Flower-shaped corals blossoming off the island of Tahiti offer hope for reefs
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Alexis Rosenfeld felt as if he were drifting down into a massive underwater rose garden.
The French underwater photographer was leading a United Nations-supported scientific mission off Tahiti in January when he and a team of divers encountered a surreal sight below their fins: hundreds of pristine, rose-shaped corals, some as wide as a sofa, sprawling across the seafloor.
“They looked like huge flowers,” said Rosenfeld. “It was completely crazy—I had never seen a reef like that with 70-100 percent coral cover.”
The discovery of the pristine, two-mile-long reef was unique in that it was found at a depth of about 100 feet—roughly 30-60 feet deeper than where most tropical reefs sit. The ocean is often dimly-lit at that depth, but the reef receives enough sunlight to grow and reproduce thanks to the crystalline waters of French Polynesia. The reef’s location could also help explain its flawless, untouched appearance.
“Most recreational divers don’t dive that far down, so these corals have likely been left alone for hundreds of years,” said Konrad Hughen, a climate scientist and coral researcher at WHOI. “The water does heat up down there, but it mixes with deeper and cooler water which can help prevent coral bleaching which often impacts corals closer to the surface.”
The discovery is a sunny spot in an otherwise gloomy forecast for corals. A number of recent reports have suggested that all of the planet’s coral reefs could be gone by the end of this century. Warmer ocean temperatures, ocean acidification, and overfishing are just some of the stressors bearing down on reef ecosystems around the world.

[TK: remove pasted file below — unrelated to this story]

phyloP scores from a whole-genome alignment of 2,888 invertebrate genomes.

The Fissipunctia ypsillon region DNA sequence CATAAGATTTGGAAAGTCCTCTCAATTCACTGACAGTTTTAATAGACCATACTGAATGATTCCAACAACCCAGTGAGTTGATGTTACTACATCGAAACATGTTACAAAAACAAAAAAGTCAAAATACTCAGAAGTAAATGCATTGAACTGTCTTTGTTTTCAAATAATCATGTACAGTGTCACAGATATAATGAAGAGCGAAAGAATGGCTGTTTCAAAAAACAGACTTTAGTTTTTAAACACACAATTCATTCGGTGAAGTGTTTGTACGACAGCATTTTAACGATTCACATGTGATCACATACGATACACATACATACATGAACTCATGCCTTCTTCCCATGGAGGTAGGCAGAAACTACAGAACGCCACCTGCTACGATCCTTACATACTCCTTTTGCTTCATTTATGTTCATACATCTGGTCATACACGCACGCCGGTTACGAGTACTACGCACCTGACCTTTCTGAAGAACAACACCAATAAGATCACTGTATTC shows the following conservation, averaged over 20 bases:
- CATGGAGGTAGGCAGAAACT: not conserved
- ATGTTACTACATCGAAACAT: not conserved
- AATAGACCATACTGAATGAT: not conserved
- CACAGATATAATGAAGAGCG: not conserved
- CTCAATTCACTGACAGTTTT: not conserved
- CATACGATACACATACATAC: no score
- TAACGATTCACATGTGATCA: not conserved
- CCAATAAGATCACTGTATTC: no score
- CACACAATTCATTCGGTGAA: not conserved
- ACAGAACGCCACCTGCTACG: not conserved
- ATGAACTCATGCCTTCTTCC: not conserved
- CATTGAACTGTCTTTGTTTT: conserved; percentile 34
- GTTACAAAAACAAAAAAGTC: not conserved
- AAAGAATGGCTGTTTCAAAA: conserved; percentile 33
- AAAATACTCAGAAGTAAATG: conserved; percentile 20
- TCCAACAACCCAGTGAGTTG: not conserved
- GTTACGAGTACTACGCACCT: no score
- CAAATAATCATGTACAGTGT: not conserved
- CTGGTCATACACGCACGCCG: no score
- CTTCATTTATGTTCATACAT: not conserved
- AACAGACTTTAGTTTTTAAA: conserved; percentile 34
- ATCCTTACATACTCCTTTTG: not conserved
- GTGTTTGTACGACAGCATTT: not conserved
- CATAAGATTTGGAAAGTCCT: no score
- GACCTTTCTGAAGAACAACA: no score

“This new reef is a very positive sign,” said Hughen. “It gives us optimism knowing that healthy, undiscovered reefs like this do exist.”
Hughen says the reef is an important reservoir of biodiversity, and that it may provide recruits to help damaged reefs near the surface regrow. That could prove beneficial since some of the shallower reefs off Tahiti experienced significant bleaching after a two-month wave of heat stress in 2019.
The presence of the reef begs the question of how many other undiscovered coral reefs exist in the global ocean. Hughen says its anyone’s guess—he believes there could be thousands we don’t know about yet. The problem, he points out, is that only 20 percent of the ocean has been mapped.
“It’s shocking that we know the surface of Venus better than our own ocean,” said Hughen. “Mapping is incredibly important so we know in detail what is here, especially in places that are deeper than people typically go to explore with their own eyeballs.”
Rosenfeld agrees, and suggests that the discovery could help temper some of the dire claims made about coral reefs.
“Over the past few years, all you hear about is how all the corals are dying and that they’re all finished,” he said. “But clearly, we don’t know about all the reef ecosystems that are out there yet. It’s important to continue this type of exploration.”